Do Filipino immigrants really contribute to the greatness of the United States and other countries?

Many Filipino-Americans claim that they are part of the great immigrant movement that contributed mightily to building the great nation that the United States is today. The claim is based on the notion that America is “a country of immigrants” — that its motto was once a call to the world to…

Give me your tired, your poor,
Your huddled masses yearning to breathe free,
The wretched refuse of your teeming shore.
Send these, the homeless, tempest-tost to me,
I lift my lamp beside the golden door!

This is an excerpt from a sonnet written by American poet Emma Lazarus that is engraved on a plaque mounted on the pedestal of the Statue of Liberty which has come to symbolise the immigrant plight that built the Land of the Free.


Indeed, the wave of European immigrants that streamed into America’s shores brought the energy that comes from a collective yearning to break away from old traditions and social structures that had long stifled innovation and social mobility in the Old World into a land where a right to engage in a noble “pursuit of happiness” by everyone is enshrined in its charter.

The question that’s always bugged me is how exactly the Filipino immigrant community has contributed to America in a way significant enough to be counted as a part of the national equity of overall immigrant achievement.

America’s wealth is built upon a foundation of collective prowess across virtually all political, cultural, and commercial aspects that make a nation great. It was the first to implement its brand of a democracy in the vast scale we see it working today. It remains the world’s foremost cultural capital with much of the planet’s people’s idea of “coolness” hinged, for the most part, on the brands Americans created and ways of life Americans lead. Its industrial and military might remains unparalleled and is an outcome of Americans’ tradition of scientific and technical excellence and the bold enterprising spirit that applied these to the business of creating tangible wealth.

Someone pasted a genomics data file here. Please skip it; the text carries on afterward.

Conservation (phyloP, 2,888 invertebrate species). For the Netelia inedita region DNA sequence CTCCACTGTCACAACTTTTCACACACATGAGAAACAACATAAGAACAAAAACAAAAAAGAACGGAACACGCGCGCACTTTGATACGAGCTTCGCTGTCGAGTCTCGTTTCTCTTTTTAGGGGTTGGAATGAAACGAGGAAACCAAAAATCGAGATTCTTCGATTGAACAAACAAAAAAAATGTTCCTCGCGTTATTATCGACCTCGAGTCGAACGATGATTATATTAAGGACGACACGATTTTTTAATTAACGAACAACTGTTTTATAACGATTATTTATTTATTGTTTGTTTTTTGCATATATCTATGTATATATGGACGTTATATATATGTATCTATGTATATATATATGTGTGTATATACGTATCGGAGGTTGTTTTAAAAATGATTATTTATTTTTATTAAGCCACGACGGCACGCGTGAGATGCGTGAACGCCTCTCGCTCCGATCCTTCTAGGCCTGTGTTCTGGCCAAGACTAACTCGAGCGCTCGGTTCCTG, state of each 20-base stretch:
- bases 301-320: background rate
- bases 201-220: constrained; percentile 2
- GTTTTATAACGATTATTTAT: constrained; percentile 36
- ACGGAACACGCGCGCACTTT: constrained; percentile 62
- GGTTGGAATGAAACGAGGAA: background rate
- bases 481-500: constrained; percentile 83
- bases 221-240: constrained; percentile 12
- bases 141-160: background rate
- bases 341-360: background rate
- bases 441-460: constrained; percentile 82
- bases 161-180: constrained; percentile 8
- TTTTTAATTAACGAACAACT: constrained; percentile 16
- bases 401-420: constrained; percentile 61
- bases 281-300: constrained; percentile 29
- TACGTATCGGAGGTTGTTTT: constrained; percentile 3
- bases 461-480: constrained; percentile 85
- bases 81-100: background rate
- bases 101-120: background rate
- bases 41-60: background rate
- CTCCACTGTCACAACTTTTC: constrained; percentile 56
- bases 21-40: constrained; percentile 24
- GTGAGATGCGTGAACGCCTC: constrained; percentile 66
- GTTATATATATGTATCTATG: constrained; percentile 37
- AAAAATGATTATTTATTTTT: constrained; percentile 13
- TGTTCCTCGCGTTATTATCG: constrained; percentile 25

So let us step back from that and take stock of how much of that Filipino-Americans really account for.

Let’s start with being real about how much of those aspects of national greatness Filipinos, themselves, possess as a people. Are Filipinos a great entrepeneurial society? Are they known for scientific and engineering excellence? Are Filipinos renowned for an egalitarian society composed of citizens who are mutually-supportive of one anothers’ success? Do Filipinos place achievement over and above credentials and family affiliations? Are Filipinos famous for their industry, frugality and focus on creating and accumulating wealth sustainably through productive enterprise to create commercial legacies that transcend generations?

Just a quick browse of today’s Fil-Am news gives us an idea of the smallness of the sorts of events that the community regards as newsworthy enough to make their top headlines.

10-year-old Filipino-American singer bringing good luck to Warriors

The Golden State Warriors’ unleashed their most lethal weapon against the Cleveland Cavaliers in Game 1 of the NBA Finals on Friday.

And it’s not the MVP Steph Curry, neither the sweet-shooting Klay Thompson nor defensive specialist Andre Iguodala or any of the players.